Although E Ink’s electronic paper screens are appearing everywhere from price tags on store shelves to luggage tags, they’re still most popular in two types of devices: e-readers designed to replace books, and e-note tablets designed to replace notepads. The new Kobo Elipsa wants to be both at the same time. Depending on what you plan to do with it, the tablet is either a solid all-in-one or a disappointing attempt to bridge these two devices.
From my testing, the gold standard of e-note tablets — devices designed to replace a pen and paper with a stylus and e-paper screen — is the reMarkable tablet. But even the upgraded reMarkable 2 has two major drawbacks: it requires a separate device to get ebooks onto it for reading, and it lacks a self-illuminated screen — a feature even the cheapest e-readers now offer. So while it’s excellent for taking notes, the reMarkable 2 isn’t as great for reading digital documents, often requiring you to bring along a smaller e-reader as well. Although the new Kobo Elipsa addresses both of the issues I have with the reMarkable 2, it’s not quite the perfect E Ink tablet for me.
But it might be for you.
WHAT IS IT?
Kobo's first e-note device designed to replace a pen and paper with a stylus and an electronic ink screen.
A self-illuminated screen means you can discreetly take notes and edit documents without the need for a lamp at night.
The writing experience isn't as fast or responsive as the reMarkable 2 offers; syncing documents wirelessly is only done through Dropbox; and the tablet's backlight doesn't offer colour temperature adjustments for late-night reading.
A Super-Sized e-Reader
The Elipsa tablet reminds me of the Kobo Forma e-reader or the Kindle Oasis, with an extra thick bezel on one side of the screen that makes it easier to hold with one hand. (The screen will auto rotate depending on which hand you hold it with.) But with a 10.3-inch screen, the Kobo Elipsa is much larger than the Forma and Oasis.
That extra screen real estate is more useful when you’re using the Elipsa as an e-note device, letting you set up spacious margins for marking up documents, but it’s also quite luxurious for reading books — particularly if, like me, you’re on the precipice of needing reading glasses, or already do. You can squeeze a lot of text on screen and minimise page turns with strategic adjustments to line spacing and font size, but the larger screen also makes the Elipsa better at reading documents such as comic books or PDFs where reflowing the content isn’t possible.
With a quad-core 1.8 GHz processor and 1GB of RAM, the Elipsa is better at zooming and panning large PDF files than the reMarkable 2, but both devices pale in comparison to how easy and fast it is to navigate large documents on an iOS or Android tablet with an LCD or OLED screen. The difference is night and day, and if PDFs are an important part of your workflow and one of your reasons for considering a device like the Elipsa, you’re probably still better off going with a colour screen tablet that supports stylus input. E Ink displays have improved quite a bit since the earliest Sony e-readers, but they’ve still got a long way to go.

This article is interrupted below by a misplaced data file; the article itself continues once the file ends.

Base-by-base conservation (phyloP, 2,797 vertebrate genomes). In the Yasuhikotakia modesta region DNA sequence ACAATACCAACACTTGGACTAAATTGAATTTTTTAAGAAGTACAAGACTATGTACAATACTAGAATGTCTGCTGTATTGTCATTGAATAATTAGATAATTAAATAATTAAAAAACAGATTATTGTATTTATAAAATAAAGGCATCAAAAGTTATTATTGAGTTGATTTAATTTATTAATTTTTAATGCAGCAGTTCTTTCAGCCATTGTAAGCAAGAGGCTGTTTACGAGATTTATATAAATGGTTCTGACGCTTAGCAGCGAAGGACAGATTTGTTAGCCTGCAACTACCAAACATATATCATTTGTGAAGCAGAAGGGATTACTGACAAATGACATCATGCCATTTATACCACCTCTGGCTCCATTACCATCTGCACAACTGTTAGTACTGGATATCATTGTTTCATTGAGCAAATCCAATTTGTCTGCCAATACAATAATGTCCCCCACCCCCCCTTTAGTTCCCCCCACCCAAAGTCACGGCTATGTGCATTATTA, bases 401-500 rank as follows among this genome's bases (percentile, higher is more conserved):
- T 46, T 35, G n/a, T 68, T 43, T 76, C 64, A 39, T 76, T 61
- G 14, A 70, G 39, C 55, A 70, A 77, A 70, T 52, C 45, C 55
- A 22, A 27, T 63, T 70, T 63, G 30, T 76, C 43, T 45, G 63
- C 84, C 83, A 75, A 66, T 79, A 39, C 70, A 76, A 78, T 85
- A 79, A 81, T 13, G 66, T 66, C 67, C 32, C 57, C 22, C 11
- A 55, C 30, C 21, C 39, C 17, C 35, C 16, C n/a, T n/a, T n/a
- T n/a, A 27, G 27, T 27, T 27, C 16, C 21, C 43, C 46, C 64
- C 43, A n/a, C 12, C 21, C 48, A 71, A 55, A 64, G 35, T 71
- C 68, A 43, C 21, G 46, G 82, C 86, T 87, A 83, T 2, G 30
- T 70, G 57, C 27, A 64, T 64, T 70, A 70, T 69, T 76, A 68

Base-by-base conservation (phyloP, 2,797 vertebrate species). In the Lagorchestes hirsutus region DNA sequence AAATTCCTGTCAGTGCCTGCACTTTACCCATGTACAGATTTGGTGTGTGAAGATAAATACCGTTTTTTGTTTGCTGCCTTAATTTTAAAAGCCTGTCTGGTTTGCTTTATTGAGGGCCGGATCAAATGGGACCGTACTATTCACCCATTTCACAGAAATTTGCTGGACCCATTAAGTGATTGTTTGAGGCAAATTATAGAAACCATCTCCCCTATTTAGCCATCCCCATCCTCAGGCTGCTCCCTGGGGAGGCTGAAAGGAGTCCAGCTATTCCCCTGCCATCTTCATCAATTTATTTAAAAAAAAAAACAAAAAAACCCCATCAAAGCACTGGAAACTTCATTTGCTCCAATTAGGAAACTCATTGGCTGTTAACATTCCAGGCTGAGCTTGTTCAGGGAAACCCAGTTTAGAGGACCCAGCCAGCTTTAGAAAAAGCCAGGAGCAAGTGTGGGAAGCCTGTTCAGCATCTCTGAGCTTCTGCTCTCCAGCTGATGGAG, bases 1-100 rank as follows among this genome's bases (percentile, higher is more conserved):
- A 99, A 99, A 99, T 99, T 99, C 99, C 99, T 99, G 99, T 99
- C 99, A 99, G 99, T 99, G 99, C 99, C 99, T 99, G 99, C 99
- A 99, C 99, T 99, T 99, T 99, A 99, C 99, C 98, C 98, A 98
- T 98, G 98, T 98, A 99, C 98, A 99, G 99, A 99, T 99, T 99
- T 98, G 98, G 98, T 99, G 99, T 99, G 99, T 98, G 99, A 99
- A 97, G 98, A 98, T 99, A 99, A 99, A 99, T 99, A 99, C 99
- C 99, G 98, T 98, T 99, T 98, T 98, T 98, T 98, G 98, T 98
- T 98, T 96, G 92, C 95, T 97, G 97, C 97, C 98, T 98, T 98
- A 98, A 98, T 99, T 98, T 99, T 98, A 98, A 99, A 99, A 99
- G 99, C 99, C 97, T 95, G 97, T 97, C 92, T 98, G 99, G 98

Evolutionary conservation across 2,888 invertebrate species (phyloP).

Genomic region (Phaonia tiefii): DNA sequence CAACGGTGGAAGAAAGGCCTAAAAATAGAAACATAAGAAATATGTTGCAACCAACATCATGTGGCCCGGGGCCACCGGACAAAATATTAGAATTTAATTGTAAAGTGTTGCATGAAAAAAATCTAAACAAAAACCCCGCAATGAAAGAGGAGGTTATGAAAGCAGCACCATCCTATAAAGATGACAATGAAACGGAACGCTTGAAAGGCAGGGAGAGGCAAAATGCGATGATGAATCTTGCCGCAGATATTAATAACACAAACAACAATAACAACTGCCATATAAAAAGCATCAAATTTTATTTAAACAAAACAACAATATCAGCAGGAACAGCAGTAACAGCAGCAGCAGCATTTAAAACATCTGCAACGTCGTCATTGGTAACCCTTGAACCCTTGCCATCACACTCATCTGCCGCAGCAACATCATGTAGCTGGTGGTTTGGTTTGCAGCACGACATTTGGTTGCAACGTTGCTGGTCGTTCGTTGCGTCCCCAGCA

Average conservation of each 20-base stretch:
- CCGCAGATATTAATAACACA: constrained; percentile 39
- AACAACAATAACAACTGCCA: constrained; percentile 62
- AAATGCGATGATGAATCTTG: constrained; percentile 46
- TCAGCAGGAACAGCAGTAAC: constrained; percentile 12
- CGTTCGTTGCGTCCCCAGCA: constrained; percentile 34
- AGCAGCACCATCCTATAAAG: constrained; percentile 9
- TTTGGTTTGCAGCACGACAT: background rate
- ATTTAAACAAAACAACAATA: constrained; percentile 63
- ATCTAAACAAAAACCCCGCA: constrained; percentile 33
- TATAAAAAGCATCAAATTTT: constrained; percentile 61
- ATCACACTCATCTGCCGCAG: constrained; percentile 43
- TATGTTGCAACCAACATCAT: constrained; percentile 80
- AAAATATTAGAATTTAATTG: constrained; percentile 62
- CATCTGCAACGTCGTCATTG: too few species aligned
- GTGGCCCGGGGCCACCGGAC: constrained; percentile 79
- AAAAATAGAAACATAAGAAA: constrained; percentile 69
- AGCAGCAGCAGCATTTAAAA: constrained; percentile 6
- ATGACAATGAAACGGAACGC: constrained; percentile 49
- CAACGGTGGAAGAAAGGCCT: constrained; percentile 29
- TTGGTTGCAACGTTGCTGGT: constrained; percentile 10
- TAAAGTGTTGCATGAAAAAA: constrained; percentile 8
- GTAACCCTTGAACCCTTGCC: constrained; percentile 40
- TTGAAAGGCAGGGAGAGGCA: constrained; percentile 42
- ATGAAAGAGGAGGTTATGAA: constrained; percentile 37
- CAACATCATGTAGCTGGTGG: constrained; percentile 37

The Elipsa isn’t the perfect e-reader, however. I still tend to prefer physical buttons as an option for turning pages, but there are none to be found on the Elipsa. The only buttons you’ll find are one for sleep/wake on the side, and a very tiny button for hard resets. Page turning is instead all done through screen swipes and taps, which I find less reliable.
The Elipsa’s 10.3-inch E Ink Carta 1200 screen also boasts slightly less resolution than the Kobo Forma’s 8-inch HD Mobius E Ink screen — 227 ppi compared to 300 ppi, respectively — and while it’s really only noticeable with the two devices side by side, it will become more obvious when viewing documents with smaller text or fine details. But it’s the same screen as the reMarkable 2 uses, so neither e-note has an advantage there.
Where the Elipsa trumps the reMarkable tablets is the inclusion of an illuminated screen with an adjustable backlight. It might not seen like an important feature — after all, your Moleskine notebook doesn’t light up — but it adds a lot of flexibility and functionality to the tablet. Without it, the Elipsa would be all but useless as an e-reader (do you really want to be that person on a red-eye flight with their reading light turned on?), and it’s surprising how often it can be a challenge to write on a screen that’s too dark to see. Try and use an e-note in a darkened meeting room to take notes from a PowerPoint presentation and you’ll quickly understand why a glowing screen is important.
However, the Elipsa doesn’t offer Kobo’s ComfortLight PRO feature, which makes automatic colour temperature adjustments to the screen’s lighting so it’s easier on the eyes at night, and it feels like a weird omission.